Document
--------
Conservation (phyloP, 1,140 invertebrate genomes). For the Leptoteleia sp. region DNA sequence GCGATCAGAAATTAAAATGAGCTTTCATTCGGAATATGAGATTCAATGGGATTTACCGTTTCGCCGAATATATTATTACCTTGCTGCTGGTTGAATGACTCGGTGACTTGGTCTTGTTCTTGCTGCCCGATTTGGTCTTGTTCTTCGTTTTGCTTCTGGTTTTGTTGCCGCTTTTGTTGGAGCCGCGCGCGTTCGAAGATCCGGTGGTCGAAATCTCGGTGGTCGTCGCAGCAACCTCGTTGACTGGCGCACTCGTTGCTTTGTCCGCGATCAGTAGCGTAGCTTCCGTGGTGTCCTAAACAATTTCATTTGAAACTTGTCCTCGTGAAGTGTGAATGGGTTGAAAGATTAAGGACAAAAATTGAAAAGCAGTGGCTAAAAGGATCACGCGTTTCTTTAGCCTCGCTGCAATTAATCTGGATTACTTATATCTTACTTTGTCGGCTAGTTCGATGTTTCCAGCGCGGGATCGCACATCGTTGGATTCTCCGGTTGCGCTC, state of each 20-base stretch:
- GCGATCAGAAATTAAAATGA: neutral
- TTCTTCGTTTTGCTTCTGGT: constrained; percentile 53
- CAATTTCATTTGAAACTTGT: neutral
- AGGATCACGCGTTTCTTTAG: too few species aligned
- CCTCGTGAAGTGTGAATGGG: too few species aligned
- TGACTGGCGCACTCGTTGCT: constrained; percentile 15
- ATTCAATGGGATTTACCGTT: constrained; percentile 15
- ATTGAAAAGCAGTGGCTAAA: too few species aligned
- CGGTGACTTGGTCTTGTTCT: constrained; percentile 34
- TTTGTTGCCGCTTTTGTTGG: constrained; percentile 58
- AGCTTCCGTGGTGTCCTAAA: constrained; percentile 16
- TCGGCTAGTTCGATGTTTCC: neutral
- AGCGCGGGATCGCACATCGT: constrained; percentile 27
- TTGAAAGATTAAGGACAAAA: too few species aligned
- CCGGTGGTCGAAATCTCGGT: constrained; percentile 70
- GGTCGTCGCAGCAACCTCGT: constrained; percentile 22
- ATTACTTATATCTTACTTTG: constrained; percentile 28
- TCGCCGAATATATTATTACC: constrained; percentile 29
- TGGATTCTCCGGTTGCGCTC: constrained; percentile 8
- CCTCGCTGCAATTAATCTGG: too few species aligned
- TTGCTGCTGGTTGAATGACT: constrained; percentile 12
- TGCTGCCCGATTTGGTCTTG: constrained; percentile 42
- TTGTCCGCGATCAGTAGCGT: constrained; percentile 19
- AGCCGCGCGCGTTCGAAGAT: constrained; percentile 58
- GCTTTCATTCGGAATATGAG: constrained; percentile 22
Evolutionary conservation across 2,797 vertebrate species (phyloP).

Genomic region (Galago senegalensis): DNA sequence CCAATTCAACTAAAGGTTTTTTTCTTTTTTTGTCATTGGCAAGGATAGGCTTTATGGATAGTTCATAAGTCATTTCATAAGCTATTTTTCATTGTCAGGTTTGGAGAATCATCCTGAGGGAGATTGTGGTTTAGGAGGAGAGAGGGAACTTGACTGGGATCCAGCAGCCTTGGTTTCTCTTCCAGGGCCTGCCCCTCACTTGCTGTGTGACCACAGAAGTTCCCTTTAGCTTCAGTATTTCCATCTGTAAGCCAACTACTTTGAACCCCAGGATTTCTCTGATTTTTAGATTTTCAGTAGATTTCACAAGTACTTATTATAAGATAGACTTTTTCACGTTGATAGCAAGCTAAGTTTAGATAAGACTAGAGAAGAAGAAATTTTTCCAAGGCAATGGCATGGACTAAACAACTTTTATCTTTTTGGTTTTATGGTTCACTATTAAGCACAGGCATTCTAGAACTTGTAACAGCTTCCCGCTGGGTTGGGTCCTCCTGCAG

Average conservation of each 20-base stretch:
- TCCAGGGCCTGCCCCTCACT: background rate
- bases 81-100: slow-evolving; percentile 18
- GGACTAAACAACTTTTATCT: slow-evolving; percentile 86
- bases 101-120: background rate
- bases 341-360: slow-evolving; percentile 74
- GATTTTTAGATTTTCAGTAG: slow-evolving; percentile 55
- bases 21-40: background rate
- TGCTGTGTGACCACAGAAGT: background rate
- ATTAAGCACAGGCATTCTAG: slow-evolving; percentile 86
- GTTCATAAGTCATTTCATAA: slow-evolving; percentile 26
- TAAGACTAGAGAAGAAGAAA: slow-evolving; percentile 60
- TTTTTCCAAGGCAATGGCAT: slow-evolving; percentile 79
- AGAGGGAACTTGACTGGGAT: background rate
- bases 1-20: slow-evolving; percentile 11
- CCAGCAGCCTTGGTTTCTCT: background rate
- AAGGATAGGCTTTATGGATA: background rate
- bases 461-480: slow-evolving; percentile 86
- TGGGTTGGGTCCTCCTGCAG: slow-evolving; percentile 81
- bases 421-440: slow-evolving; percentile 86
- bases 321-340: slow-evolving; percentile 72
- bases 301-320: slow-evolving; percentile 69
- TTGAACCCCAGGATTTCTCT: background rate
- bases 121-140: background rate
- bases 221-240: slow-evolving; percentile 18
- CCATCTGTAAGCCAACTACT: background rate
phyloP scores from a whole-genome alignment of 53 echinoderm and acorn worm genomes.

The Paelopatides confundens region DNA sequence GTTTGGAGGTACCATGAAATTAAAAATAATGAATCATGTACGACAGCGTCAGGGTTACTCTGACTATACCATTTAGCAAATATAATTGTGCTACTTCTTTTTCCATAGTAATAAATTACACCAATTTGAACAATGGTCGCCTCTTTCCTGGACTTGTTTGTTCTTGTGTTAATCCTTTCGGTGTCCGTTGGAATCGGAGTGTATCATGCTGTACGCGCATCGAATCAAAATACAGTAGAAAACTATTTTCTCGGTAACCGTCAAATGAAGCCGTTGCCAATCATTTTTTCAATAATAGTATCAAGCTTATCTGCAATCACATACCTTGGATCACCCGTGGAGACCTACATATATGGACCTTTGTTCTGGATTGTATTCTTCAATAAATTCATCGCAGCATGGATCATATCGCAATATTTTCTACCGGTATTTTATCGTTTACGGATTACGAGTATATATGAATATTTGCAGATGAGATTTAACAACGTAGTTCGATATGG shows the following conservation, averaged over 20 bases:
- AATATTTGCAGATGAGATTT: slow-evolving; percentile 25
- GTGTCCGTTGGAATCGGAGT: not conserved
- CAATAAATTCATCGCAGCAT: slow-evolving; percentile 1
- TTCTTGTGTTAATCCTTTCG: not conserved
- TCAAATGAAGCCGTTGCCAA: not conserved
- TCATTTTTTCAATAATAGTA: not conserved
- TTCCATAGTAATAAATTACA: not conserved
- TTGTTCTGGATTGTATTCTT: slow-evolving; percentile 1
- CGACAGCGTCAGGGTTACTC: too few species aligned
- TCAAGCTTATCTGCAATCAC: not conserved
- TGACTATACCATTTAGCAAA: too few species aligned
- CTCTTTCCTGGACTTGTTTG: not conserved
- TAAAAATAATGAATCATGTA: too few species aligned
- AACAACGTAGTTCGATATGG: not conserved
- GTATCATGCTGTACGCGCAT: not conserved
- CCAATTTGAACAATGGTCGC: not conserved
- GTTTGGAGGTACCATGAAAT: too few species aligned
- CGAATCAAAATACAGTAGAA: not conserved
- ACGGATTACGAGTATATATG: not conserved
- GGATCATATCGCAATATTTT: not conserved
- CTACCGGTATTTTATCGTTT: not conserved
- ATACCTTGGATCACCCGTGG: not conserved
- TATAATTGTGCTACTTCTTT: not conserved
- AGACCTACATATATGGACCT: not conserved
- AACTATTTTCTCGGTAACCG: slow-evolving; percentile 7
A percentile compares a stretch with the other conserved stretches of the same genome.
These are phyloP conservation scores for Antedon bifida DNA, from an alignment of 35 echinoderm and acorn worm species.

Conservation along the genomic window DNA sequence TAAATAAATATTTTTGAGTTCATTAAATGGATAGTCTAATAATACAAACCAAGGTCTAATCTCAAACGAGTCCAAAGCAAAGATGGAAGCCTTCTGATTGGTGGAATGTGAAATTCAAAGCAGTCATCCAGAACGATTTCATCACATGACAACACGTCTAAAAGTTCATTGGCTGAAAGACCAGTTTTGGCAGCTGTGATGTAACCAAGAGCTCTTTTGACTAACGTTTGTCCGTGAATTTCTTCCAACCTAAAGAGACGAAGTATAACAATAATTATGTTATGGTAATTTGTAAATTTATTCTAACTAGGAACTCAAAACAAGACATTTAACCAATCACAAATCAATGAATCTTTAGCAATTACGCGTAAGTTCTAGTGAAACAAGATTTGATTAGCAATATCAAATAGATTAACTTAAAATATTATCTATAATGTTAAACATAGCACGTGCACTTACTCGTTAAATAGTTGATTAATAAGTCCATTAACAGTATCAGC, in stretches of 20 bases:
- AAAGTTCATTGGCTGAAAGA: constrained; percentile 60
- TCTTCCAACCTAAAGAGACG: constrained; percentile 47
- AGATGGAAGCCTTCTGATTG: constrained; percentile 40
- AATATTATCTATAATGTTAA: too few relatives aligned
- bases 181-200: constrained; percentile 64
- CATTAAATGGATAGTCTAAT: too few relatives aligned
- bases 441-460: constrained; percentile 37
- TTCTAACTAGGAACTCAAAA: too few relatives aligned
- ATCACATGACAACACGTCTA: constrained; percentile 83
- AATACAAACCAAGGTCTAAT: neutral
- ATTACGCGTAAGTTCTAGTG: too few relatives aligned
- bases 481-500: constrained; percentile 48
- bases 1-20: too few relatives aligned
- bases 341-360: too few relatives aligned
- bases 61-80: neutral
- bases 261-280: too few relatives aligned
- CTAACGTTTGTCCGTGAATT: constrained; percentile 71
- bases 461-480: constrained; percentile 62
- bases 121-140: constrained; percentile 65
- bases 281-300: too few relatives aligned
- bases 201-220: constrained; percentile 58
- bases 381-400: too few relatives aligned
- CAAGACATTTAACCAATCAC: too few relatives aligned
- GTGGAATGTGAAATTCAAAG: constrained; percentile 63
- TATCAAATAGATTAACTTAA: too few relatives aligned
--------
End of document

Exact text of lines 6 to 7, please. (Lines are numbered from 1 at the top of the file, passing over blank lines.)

- CCTCGTGAAGTGTGAATGGG: too few species aligned
- TGACTGGCGCACTCGTTGCT: constrained; percentile 15